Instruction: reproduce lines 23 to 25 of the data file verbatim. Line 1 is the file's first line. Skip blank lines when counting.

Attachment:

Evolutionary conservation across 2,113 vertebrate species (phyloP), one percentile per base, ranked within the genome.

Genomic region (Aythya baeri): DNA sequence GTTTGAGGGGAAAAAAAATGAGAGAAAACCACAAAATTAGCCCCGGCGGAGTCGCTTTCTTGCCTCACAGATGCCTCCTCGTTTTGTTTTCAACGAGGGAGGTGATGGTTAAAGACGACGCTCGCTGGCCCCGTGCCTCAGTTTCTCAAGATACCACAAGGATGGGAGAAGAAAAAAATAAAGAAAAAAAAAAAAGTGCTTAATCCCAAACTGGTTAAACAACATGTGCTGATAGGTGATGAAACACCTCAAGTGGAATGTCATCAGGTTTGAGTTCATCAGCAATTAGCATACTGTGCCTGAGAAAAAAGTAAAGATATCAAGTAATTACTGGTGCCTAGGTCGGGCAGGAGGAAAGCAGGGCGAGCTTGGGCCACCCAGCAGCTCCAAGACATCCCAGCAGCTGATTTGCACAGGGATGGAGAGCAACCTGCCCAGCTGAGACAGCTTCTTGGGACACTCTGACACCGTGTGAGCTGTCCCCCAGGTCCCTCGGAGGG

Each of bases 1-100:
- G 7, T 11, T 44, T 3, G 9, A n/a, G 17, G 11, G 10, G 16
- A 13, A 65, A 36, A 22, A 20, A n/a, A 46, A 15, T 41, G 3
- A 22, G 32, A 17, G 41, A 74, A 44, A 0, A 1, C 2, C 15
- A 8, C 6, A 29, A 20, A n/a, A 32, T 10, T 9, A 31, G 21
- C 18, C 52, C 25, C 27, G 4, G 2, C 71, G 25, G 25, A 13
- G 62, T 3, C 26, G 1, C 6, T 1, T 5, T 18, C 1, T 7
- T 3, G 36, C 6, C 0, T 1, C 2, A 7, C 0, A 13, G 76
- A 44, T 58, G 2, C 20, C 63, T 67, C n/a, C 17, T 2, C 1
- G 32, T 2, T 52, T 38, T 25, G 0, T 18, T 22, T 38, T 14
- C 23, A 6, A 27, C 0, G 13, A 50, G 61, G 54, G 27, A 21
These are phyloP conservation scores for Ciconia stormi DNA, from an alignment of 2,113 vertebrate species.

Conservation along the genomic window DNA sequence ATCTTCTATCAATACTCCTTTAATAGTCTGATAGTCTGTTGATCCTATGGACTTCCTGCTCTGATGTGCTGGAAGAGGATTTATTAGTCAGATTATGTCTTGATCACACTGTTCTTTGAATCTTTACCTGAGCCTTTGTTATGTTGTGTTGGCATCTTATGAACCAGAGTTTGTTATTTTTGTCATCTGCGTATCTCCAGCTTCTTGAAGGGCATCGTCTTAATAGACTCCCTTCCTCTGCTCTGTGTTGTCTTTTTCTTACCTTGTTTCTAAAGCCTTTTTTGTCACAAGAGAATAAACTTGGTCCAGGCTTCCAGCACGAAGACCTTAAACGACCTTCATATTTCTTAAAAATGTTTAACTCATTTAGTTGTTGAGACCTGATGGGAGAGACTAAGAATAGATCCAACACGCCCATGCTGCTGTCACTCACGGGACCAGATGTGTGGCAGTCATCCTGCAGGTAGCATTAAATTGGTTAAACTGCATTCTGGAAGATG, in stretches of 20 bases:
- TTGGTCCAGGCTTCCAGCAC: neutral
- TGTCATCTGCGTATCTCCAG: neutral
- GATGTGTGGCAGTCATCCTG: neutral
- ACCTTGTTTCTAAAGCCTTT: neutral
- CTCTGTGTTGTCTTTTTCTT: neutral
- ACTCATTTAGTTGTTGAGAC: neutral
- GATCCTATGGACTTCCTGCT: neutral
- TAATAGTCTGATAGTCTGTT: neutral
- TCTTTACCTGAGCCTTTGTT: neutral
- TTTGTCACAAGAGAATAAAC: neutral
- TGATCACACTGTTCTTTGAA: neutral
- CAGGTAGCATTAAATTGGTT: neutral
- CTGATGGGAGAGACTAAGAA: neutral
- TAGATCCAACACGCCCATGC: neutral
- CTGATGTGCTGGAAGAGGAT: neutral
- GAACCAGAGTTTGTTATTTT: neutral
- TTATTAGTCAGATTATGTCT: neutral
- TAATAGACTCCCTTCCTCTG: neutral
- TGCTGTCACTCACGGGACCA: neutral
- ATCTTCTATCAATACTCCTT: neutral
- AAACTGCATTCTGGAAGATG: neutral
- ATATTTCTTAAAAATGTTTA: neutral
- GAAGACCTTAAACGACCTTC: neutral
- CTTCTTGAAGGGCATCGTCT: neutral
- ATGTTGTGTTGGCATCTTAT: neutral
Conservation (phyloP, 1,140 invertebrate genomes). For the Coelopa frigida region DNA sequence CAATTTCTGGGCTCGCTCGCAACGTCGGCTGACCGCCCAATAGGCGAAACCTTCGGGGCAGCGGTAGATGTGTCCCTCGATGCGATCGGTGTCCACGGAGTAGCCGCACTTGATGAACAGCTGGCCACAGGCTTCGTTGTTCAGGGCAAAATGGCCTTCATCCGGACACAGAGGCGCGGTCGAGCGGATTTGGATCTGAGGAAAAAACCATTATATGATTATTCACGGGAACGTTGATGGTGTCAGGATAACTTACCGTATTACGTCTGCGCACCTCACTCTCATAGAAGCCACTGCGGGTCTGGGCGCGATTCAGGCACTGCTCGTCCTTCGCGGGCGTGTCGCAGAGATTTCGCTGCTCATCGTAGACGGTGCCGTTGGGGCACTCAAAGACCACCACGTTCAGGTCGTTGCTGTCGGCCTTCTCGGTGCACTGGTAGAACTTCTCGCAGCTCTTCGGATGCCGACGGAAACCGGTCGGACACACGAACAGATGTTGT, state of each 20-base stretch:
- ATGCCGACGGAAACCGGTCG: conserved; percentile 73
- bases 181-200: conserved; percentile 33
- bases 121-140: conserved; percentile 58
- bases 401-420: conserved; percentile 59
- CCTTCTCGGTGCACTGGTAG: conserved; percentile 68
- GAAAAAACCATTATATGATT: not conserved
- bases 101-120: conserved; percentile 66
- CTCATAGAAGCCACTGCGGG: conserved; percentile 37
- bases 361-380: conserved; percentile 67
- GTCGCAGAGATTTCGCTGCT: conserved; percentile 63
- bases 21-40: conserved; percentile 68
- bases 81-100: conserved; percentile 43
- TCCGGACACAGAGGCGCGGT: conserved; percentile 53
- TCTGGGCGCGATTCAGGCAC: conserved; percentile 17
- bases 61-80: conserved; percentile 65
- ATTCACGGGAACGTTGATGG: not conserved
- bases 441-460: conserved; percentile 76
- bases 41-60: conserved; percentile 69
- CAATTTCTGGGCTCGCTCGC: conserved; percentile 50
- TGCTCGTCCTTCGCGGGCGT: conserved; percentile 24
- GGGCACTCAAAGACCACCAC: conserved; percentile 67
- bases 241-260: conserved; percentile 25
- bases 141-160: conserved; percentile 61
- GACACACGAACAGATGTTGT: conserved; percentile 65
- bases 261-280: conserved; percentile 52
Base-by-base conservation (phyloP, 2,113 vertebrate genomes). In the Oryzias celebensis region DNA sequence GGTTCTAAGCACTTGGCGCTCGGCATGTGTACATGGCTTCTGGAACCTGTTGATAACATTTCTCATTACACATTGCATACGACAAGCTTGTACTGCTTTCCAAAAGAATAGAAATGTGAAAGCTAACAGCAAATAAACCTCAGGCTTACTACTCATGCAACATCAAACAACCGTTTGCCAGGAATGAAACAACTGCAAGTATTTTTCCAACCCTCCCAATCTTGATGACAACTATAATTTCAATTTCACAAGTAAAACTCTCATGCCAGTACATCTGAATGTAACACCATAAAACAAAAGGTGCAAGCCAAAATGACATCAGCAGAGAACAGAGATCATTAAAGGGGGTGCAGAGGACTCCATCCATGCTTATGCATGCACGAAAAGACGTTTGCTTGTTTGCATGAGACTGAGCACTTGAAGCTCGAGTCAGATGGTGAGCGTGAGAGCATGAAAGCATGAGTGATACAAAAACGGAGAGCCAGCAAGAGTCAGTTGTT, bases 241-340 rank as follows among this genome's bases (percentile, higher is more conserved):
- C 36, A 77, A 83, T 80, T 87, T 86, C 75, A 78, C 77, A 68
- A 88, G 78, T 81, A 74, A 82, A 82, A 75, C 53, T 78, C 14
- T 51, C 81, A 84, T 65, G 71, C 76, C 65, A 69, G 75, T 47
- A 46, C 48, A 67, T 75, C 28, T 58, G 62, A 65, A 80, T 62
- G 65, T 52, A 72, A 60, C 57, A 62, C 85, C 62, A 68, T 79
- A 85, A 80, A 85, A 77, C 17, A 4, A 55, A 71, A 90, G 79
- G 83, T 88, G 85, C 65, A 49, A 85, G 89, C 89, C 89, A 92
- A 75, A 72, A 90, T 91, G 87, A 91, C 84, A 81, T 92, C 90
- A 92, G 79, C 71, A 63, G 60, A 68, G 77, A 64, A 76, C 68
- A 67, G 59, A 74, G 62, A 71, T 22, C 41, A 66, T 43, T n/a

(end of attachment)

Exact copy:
- TAATAGTCTGATAGTCTGTT: neutral
- TCTTTACCTGAGCCTTTGTT: neutral
- TTTGTCACAAGAGAATAAAC: neutral